Attack systems - not people

Ok, I fail at this often. Another thing I need to confess, I guess. As a Christ-follower, I have no business going after any human being in judgment. I can judge the issues, the ideologies, the systems that oppress, the institutions that perpetuate and are complicit in racism; but I believe I must have ultimate grace for the human being. God has offered that to me. I must find it within myself to offer it to people I viscerally disagree with; including public figures. I cannot say that I am not a racist if I continue to support and accept the injustice around us in the form of systems - including the systems and institutions that claim the name of Jesus. We must align ourselves with systems that don't just denounce racism, but stand firmly with those who are victims of racist oppression. 

Pursue Reconciliation, Not Diversity 

What's the difference? Well first, one of those terms intentionally prioritizes healing. Reconciliation will require a cost (whether it's with God, with people, with his creation). We are committing to a shared vision of the future; of what's possible when things are the way they should be. And let me be clear, I believe that things have never been the way they should be in America when it comes to race and equality. With reconciliation and this shared vision of the future with one another, there will be room for grace and forgiveness; for uncomfortable moments and awkward interactions. If my black friends know that I'm trying to be the best ally I can be for them, and they trust me, I hope that they will forgive me when I make mistakes that hurt them - because they know that I share a vision with them for what is possible, despite our differences. This is way bigger than "diversity." Diversity simply acknowledges the differences in us. Reconciliation dignifies them. This will be uncomfortable. Lord knows I've already made mistakes. I've said the "wrong" things sometimes. I've been awkward. We should not expect our pursuit toward reconciliation to be comfortable - especially for white folks. But this is our obligation, remember?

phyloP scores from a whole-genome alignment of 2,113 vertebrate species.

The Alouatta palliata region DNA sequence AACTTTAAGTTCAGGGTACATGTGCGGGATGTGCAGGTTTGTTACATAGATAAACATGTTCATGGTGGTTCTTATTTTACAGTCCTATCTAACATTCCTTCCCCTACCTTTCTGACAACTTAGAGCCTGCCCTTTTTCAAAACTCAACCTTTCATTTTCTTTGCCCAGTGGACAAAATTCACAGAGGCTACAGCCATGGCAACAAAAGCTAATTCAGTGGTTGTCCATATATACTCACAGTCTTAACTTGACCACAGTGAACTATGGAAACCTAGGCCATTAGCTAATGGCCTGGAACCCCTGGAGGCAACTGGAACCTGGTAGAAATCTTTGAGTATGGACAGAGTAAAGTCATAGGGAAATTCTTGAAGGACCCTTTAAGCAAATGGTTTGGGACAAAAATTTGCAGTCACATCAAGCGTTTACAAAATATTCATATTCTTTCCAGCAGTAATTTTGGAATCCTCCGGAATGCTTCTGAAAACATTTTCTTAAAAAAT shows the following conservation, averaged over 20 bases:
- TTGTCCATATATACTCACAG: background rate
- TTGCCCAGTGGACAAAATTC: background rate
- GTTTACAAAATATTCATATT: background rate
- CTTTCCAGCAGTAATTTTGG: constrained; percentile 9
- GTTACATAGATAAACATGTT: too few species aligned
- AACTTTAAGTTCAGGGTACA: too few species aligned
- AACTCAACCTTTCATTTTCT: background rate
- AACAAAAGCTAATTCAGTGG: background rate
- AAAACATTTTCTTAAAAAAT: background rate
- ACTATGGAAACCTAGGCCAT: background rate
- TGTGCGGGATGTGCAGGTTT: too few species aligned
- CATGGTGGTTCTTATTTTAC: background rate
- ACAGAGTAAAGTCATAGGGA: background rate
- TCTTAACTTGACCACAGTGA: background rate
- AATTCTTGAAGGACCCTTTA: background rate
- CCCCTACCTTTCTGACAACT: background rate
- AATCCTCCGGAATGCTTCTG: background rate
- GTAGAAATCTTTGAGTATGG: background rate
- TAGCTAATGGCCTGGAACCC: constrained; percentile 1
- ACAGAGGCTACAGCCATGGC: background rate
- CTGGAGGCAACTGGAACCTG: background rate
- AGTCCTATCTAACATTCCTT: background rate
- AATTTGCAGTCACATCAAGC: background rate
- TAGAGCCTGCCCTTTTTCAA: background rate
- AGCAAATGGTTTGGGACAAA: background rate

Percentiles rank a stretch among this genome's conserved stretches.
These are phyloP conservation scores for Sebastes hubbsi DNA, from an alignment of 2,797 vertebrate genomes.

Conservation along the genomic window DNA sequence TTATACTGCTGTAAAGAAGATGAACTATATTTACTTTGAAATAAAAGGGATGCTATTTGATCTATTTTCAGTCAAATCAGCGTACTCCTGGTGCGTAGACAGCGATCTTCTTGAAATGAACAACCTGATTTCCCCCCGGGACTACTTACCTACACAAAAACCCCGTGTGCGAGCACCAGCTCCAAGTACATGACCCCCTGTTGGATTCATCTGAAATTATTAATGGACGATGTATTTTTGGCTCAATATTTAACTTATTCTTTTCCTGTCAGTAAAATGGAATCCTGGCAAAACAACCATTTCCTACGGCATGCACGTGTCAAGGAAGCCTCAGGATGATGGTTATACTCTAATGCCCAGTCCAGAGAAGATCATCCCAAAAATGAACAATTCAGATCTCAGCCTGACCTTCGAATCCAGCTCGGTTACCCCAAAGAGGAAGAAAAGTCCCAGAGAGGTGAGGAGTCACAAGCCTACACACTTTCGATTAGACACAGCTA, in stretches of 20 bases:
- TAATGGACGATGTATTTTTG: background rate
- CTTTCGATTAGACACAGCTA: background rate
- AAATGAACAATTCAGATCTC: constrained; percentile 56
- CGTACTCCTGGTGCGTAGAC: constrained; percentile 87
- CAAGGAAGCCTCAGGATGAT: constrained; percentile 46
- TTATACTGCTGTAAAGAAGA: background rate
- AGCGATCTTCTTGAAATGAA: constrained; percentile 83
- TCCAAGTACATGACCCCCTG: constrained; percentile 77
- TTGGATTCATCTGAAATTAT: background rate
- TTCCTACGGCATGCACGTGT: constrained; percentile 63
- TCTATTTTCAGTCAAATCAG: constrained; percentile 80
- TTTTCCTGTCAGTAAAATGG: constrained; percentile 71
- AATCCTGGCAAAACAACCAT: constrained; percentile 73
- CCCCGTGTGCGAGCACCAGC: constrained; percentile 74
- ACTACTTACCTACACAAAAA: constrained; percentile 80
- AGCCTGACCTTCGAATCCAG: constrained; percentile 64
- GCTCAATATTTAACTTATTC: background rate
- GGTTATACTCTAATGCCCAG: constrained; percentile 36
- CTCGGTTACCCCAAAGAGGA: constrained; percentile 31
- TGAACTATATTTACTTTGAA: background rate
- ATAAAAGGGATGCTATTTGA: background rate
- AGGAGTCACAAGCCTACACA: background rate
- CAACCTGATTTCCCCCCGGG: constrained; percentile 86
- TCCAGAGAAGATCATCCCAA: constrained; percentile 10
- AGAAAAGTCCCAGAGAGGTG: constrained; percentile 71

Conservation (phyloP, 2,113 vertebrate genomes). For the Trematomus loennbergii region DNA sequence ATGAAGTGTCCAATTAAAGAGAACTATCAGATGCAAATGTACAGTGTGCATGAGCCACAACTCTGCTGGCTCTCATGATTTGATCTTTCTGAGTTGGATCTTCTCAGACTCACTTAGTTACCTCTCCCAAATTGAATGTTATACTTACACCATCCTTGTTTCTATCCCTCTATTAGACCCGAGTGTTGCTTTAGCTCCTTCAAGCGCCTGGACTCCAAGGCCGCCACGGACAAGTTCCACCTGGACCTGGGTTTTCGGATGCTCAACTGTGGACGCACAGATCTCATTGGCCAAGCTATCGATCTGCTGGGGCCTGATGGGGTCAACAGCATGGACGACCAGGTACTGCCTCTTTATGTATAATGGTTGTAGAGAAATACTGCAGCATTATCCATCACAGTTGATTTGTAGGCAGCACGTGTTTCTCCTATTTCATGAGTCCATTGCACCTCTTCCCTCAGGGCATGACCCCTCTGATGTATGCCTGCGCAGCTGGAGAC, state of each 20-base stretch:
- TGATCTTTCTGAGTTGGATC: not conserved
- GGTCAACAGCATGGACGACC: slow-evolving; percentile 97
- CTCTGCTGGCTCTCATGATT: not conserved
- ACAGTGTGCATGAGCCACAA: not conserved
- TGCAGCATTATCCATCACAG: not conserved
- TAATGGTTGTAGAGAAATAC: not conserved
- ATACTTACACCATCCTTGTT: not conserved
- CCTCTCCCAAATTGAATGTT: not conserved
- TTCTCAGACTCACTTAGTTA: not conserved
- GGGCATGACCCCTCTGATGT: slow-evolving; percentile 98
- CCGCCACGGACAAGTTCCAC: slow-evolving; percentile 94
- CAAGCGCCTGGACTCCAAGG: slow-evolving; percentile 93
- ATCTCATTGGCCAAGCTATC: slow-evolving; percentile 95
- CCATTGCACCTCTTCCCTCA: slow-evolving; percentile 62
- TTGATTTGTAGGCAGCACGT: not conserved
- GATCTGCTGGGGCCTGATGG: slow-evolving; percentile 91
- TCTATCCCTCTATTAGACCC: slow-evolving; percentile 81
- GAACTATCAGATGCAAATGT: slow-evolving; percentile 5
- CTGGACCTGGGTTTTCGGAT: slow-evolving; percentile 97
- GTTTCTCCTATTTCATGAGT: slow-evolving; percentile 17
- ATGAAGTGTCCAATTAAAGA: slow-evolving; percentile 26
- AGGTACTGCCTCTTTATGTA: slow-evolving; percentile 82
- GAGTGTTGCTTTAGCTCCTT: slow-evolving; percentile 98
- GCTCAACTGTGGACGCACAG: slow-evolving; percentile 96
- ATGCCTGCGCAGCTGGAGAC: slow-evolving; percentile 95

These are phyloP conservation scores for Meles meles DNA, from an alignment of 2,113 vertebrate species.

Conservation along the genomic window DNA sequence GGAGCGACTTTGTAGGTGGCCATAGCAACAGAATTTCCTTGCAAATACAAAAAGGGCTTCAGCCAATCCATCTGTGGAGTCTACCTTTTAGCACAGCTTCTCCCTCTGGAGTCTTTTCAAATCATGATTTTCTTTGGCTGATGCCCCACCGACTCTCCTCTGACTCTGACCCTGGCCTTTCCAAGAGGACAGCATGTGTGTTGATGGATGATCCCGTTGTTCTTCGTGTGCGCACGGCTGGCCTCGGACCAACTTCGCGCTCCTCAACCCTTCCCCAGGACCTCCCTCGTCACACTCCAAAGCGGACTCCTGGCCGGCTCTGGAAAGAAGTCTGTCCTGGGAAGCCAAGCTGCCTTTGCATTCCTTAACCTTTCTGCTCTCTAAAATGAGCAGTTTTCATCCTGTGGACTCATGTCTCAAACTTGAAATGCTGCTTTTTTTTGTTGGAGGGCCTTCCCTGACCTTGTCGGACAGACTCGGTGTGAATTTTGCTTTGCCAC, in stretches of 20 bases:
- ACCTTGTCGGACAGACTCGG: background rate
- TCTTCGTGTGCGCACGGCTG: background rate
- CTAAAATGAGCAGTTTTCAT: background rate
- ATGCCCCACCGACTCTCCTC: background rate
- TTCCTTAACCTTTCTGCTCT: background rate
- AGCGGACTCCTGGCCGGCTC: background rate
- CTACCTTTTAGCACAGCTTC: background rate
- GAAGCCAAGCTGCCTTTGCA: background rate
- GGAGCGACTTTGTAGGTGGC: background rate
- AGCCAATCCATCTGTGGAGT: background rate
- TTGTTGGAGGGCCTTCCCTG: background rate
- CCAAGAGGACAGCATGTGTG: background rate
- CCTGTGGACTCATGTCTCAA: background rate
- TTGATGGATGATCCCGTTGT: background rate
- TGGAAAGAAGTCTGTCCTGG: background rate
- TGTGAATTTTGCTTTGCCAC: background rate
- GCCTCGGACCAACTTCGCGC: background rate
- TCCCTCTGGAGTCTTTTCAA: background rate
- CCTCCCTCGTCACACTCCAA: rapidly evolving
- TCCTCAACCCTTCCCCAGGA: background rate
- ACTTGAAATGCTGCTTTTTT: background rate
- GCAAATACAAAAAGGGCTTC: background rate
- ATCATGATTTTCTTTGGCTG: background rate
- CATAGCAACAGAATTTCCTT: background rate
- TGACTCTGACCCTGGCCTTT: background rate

Then what!? Rinse and repeat. Wow. That's a lot. This will take work. It's taken centuries of work already - and much more is ahead for me, for us, in our pursuit of healing this broken place of hatred.